Thursday, September 01, 2005

On beeps

One of the first things I have noticed about our new Paris apartment is the beeps. First, there is the sound of the beeps themselves, which, like the police sirens in every country, have their own distinctive dissonance for attracting attention. Every culture of course has its own ideas about the types of noises that are obnoxious enough to attract your attention but not so offensive as to cause the violent dismemberment and subsequent return of the offending appliance.

Next, there is the sheer number of things that are equipped to beep at you, and here are some real cross-cultural surprises. For example, I never knew that a stovetop had matters to convey of sufficient gravity that they be equipped with their own pesky noisemakers. In fact, it appears that almost every device that can get access to a steady stream of electrons in France has been given the capacity to divert some of those electrons to attract your immediate attention.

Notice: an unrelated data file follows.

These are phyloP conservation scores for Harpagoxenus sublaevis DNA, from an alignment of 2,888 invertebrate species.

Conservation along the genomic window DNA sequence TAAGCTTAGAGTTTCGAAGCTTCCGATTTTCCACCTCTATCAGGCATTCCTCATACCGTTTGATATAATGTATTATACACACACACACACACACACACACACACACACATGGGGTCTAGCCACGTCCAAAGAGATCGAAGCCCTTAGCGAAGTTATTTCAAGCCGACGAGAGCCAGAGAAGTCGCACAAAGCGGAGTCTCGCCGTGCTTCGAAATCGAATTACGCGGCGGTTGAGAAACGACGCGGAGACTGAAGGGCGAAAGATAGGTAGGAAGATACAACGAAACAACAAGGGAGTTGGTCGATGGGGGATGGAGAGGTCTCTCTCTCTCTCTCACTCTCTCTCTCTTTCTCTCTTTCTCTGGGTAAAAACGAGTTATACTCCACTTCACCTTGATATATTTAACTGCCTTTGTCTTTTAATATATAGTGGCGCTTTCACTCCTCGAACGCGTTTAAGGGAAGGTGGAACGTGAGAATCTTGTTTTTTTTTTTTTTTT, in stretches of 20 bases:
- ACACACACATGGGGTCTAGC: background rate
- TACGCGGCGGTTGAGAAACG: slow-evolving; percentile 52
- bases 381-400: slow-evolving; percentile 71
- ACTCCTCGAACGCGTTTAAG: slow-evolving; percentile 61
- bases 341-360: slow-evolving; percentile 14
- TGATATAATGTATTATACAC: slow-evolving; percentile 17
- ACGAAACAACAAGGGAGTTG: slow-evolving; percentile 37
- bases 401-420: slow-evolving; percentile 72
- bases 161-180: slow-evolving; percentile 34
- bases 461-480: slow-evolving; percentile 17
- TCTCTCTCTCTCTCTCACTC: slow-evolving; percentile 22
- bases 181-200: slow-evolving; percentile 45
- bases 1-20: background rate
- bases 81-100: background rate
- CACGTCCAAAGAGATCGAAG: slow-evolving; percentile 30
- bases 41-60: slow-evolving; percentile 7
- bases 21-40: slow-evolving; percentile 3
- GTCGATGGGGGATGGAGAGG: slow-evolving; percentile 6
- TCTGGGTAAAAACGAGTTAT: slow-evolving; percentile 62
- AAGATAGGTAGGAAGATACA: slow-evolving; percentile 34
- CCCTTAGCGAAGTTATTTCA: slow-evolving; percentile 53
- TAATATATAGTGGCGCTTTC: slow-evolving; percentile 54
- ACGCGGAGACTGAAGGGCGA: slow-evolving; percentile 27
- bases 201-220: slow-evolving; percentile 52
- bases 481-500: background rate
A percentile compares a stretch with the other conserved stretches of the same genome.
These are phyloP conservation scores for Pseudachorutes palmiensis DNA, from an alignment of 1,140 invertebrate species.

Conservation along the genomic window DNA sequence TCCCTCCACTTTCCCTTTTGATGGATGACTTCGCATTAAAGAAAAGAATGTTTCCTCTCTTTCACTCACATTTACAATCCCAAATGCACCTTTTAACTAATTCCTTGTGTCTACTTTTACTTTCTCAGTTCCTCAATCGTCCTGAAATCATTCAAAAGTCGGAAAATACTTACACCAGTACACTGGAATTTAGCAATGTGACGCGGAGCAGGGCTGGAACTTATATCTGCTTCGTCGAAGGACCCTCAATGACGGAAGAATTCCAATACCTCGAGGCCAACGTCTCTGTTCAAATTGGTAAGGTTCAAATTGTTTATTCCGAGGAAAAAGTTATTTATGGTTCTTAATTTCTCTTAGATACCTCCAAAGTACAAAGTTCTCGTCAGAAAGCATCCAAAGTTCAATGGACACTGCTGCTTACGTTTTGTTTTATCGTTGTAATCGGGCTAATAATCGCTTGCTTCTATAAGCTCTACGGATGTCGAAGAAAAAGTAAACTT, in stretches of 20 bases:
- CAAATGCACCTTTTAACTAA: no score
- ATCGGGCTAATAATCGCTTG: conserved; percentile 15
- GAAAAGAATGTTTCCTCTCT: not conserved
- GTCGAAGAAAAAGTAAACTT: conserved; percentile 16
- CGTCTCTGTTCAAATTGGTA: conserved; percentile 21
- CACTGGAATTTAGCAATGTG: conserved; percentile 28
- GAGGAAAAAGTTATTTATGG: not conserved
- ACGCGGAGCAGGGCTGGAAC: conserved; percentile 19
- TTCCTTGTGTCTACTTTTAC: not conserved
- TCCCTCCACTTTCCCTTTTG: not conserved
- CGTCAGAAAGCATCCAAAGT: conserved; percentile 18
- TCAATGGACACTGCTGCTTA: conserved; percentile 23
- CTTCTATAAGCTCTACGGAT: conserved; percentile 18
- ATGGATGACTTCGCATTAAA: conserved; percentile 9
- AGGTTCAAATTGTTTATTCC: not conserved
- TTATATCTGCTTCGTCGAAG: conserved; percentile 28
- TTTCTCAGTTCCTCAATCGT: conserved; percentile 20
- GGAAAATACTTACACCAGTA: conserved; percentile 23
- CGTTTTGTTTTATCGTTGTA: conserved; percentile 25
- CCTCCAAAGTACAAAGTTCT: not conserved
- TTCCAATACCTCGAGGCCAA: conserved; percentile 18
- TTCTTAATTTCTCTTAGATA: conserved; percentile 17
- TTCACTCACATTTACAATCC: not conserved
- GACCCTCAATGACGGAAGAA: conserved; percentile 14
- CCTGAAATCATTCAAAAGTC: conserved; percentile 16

Finally, and now we are getting to the subject of monumental design hubris, there is the matter of how long each device feels compelled to make its pleas for immediate attention. For reasons which can only relate to the monumental egos of the machine’s designers (my device will be the most important device in its owner’s life!) almost every machine in our apartment demands that you perform some act of obeisance (push a button, open a door) before it will sink back into the mute silence which is the preferred state of any machine.

Were these machine designers neglected as children? Is there any other explanation for microwaves, stoves and washing machines that beep plaintively until their owner comes over and gives them the man-machine equivalent of a hug just for doing what they were supposed to do?